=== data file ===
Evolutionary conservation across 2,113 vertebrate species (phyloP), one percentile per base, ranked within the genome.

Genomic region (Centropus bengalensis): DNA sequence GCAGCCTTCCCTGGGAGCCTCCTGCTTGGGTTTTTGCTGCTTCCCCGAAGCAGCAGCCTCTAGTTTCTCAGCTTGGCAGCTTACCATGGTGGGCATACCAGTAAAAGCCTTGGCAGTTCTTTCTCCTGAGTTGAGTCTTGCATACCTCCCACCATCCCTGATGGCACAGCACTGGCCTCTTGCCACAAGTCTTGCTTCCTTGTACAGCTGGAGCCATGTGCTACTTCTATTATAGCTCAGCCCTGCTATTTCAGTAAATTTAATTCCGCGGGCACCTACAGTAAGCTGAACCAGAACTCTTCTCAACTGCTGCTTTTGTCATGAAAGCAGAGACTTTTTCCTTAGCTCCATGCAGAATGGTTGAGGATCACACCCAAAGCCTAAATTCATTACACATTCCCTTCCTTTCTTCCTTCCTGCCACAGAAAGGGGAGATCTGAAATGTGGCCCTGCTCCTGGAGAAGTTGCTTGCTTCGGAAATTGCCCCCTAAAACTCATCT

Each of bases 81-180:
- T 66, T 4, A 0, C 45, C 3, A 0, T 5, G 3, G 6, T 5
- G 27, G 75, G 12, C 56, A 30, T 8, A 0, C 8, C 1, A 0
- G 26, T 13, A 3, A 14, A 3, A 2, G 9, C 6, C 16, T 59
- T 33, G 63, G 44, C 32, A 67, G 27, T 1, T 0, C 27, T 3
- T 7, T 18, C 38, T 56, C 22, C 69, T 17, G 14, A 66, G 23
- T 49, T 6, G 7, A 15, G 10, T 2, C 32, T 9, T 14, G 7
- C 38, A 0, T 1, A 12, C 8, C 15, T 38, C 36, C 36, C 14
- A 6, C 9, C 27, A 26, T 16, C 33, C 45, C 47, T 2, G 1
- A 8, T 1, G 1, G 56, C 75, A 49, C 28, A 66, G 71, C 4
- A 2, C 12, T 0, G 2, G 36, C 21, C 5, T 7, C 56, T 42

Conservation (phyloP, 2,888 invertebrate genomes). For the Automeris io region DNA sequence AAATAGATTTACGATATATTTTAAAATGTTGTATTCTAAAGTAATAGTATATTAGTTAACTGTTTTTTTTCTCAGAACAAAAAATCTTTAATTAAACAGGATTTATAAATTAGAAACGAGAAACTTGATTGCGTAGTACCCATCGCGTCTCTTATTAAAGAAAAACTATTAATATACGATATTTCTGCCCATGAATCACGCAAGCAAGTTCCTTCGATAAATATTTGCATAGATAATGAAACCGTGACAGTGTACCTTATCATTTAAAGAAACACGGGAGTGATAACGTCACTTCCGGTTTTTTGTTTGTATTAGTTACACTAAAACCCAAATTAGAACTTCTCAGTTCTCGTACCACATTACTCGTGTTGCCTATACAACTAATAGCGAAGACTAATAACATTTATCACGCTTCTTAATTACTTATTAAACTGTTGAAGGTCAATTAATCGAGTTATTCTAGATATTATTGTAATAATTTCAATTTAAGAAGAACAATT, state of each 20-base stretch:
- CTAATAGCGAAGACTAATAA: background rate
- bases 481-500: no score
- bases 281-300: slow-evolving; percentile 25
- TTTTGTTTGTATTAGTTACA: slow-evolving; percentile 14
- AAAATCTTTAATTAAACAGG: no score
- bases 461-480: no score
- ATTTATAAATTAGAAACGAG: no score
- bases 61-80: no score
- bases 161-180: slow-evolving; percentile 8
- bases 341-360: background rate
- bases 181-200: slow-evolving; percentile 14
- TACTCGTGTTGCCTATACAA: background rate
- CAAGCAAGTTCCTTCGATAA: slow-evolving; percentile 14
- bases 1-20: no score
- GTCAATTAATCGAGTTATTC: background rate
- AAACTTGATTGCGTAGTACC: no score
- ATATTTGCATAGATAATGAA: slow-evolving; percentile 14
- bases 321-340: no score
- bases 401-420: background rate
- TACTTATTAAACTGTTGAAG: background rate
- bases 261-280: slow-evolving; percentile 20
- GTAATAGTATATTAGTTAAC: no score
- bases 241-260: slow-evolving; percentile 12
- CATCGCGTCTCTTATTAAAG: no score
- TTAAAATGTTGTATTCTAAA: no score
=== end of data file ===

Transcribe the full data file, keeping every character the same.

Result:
Evolutionary conservation across 2,113 vertebrate species (phyloP), one percentile per base, ranked within the genome.

Genomic region (Centropus bengalensis): DNA sequence GCAGCCTTCCCTGGGAGCCTCCTGCTTGGGTTTTTGCTGCTTCCCCGAAGCAGCAGCCTCTAGTTTCTCAGCTTGGCAGCTTACCATGGTGGGCATACCAGTAAAAGCCTTGGCAGTTCTTTCTCCTGAGTTGAGTCTTGCATACCTCCCACCATCCCTGATGGCACAGCACTGGCCTCTTGCCACAAGTCTTGCTTCCTTGTACAGCTGGAGCCATGTGCTACTTCTATTATAGCTCAGCCCTGCTATTTCAGTAAATTTAATTCCGCGGGCACCTACAGTAAGCTGAACCAGAACTCTTCTCAACTGCTGCTTTTGTCATGAAAGCAGAGACTTTTTCCTTAGCTCCATGCAGAATGGTTGAGGATCACACCCAAAGCCTAAATTCATTACACATTCCCTTCCTTTCTTCCTTCCTGCCACAGAAAGGGGAGATCTGAAATGTGGCCCTGCTCCTGGAGAAGTTGCTTGCTTCGGAAATTGCCCCCTAAAACTCATCT

Each of bases 81-180:
- T 66, T 4, A 0, C 45, C 3, A 0, T 5, G 3, G 6, T 5
- G 27, G 75, G 12, C 56, A 30, T 8, A 0, C 8, C 1, A 0
- G 26, T 13, A 3, A 14, A 3, A 2, G 9, C 6, C 16, T 59
- T 33, G 63, G 44, C 32, A 67, G 27, T 1, T 0, C 27, T 3
- T 7, T 18, C 38, T 56, C 22, C 69, T 17, G 14, A 66, G 23
- T 49, T 6, G 7, A 15, G 10, T 2, C 32, T 9, T 14, G 7
- C 38, A 0, T 1, A 12, C 8, C 15, T 38, C 36, C 36, C 14
- A 6, C 9, C 27, A 26, T 16, C 33, C 45, C 47, T 2, G 1
- A 8, T 1, G 1, G 56, C 75, A 49, C 28, A 66, G 71, C 4
- A 2, C 12, T 0, G 2, G 36, C 21, C 5, T 7, C 56, T 42

Conservation (phyloP, 2,888 invertebrate genomes). For the Automeris io region DNA sequence AAATAGATTTACGATATATTTTAAAATGTTGTATTCTAAAGTAATAGTATATTAGTTAACTGTTTTTTTTCTCAGAACAAAAAATCTTTAATTAAACAGGATTTATAAATTAGAAACGAGAAACTTGATTGCGTAGTACCCATCGCGTCTCTTATTAAAGAAAAACTATTAATATACGATATTTCTGCCCATGAATCACGCAAGCAAGTTCCTTCGATAAATATTTGCATAGATAATGAAACCGTGACAGTGTACCTTATCATTTAAAGAAACACGGGAGTGATAACGTCACTTCCGGTTTTTTGTTTGTATTAGTTACACTAAAACCCAAATTAGAACTTCTCAGTTCTCGTACCACATTACTCGTGTTGCCTATACAACTAATAGCGAAGACTAATAACATTTATCACGCTTCTTAATTACTTATTAAACTGTTGAAGGTCAATTAATCGAGTTATTCTAGATATTATTGTAATAATTTCAATTTAAGAAGAACAATT, state of each 20-base stretch:
- CTAATAGCGAAGACTAATAA: background rate
- bases 481-500: no score
- bases 281-300: slow-evolving; percentile 25
- TTTTGTTTGTATTAGTTACA: slow-evolving; percentile 14
- AAAATCTTTAATTAAACAGG: no score
- bases 461-480: no score
- ATTTATAAATTAGAAACGAG: no score
- bases 61-80: no score
- bases 161-180: slow-evolving; percentile 8
- bases 341-360: background rate
- bases 181-200: slow-evolving; percentile 14
- TACTCGTGTTGCCTATACAA: background rate
- CAAGCAAGTTCCTTCGATAA: slow-evolving; percentile 14
- bases 1-20: no score
- GTCAATTAATCGAGTTATTC: background rate
- AAACTTGATTGCGTAGTACC: no score
- ATATTTGCATAGATAATGAA: slow-evolving; percentile 14
- bases 321-340: no score
- bases 401-420: background rate
- TACTTATTAAACTGTTGAAG: background rate
- bases 261-280: slow-evolving; percentile 20
- GTAATAGTATATTAGTTAAC: no score
- bases 241-260: slow-evolving; percentile 12
- CATCGCGTCTCTTATTAAAG: no score
- TTAAAATGTTGTATTCTAAA: no score